I realized that my entire approach to electronics (and learning in general) had been flawed all those years. No one learns by memorizing- they learn by doing. I also realized that we need to find our passion first and our vocation second. No matter how badly I wanted to learn electronics, it wasn’t until I had a goal to apply the knowledge to that I finally began to make progress. Having a goal in mind for my electronics studies also gave me a structure and order to my learning. By focusing on sound and timing circuits, I learned a lot of basic principles without being distracted by information that I had no immediate use for. This allowed me to make quick progress and achieve tangible results right away, reinforcing the desire to learn more. Rinse and repeat, over and over.

Why do we need it?

I think that what I do is pretty representative of the maker experience. I saw something on a blog post, used the internet to expand my understanding, used online communities to address specific questions and shared what I discovered through online forums, videos and instructional content. I think this two way access to the information economy is what defines the maker movement- we learn from and teach each other simultaneously.

By bringing my projects to maker events I not only get to directly network with like minded folks but I also get to show young people what I do and explain how I learned it. Kids tend to assume I went to college to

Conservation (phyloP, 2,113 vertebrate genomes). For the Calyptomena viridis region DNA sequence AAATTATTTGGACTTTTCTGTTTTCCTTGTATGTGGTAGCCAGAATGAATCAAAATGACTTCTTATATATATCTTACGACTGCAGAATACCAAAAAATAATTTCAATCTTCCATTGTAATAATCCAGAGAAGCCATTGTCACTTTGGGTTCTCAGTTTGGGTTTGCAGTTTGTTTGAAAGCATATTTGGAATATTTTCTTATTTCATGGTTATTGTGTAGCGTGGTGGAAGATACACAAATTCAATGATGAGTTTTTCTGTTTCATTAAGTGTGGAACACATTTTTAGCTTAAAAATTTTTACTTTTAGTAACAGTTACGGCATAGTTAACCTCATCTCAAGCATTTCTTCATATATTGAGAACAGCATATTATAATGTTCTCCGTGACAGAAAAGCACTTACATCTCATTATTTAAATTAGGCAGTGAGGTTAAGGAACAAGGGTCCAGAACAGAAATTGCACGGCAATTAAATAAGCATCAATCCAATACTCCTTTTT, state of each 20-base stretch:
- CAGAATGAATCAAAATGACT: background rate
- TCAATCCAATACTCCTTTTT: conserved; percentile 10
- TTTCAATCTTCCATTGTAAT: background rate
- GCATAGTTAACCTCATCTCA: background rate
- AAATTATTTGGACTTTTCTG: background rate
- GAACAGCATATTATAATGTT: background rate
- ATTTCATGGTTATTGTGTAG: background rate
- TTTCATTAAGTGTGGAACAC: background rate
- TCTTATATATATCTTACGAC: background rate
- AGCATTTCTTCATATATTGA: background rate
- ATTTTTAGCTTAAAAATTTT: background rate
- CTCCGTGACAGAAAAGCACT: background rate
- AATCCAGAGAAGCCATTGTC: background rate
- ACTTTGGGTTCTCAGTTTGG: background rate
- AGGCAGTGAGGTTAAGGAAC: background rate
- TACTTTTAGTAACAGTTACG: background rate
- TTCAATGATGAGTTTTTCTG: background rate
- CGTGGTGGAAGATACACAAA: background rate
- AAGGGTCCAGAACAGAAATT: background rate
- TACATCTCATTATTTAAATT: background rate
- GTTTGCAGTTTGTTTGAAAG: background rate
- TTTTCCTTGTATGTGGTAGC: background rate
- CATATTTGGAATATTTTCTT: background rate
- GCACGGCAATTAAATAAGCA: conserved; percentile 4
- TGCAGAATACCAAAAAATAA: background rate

Chuck showing students the joys of noise at the University of South Florida Engineering Expo
Chuck showing students the joys of noise at the University of South Florida Engineering Expo

learn electronics. It’s important to let them know that knowledge is there for the taking. Education doesn’t need to be a financial concern.

What do you like about Maker Festivals?

Aside from the aforementioned networking and outreach, I also love the social aspect. I tend to spend days at a time sitting at my bench working on my projects. While I share things and interact with other makers through Hack-a-Day, Vimeo and Instructables, It’s a blast to get out and see what folks are doing in real life. From my first event I started meeting amazing people who were doing the kinds of things I wanted to do- in the workshop and the community. Whether it’s Maker Faire, Roboticon, Gulf Coast MakerCon, the St. Pete Science Fest or Bar Camp Tampa Bay, I walk out of these events refreshed and inspired. It’s like a tent revival for geeks!

Anything else you’d like to share?

I’ve been doing some recordings lately. Here are some videos for your viewing enjoyment. All of what you hear is recorded directly from my Lunetta live in one take. The machine makes the music. There was no editing or multi-tracking except for a small part on Confidence is High.

You can get an earful of Nepchune’s Noise Circus at Maker Faire Orlando all weekend long September 13 & 14!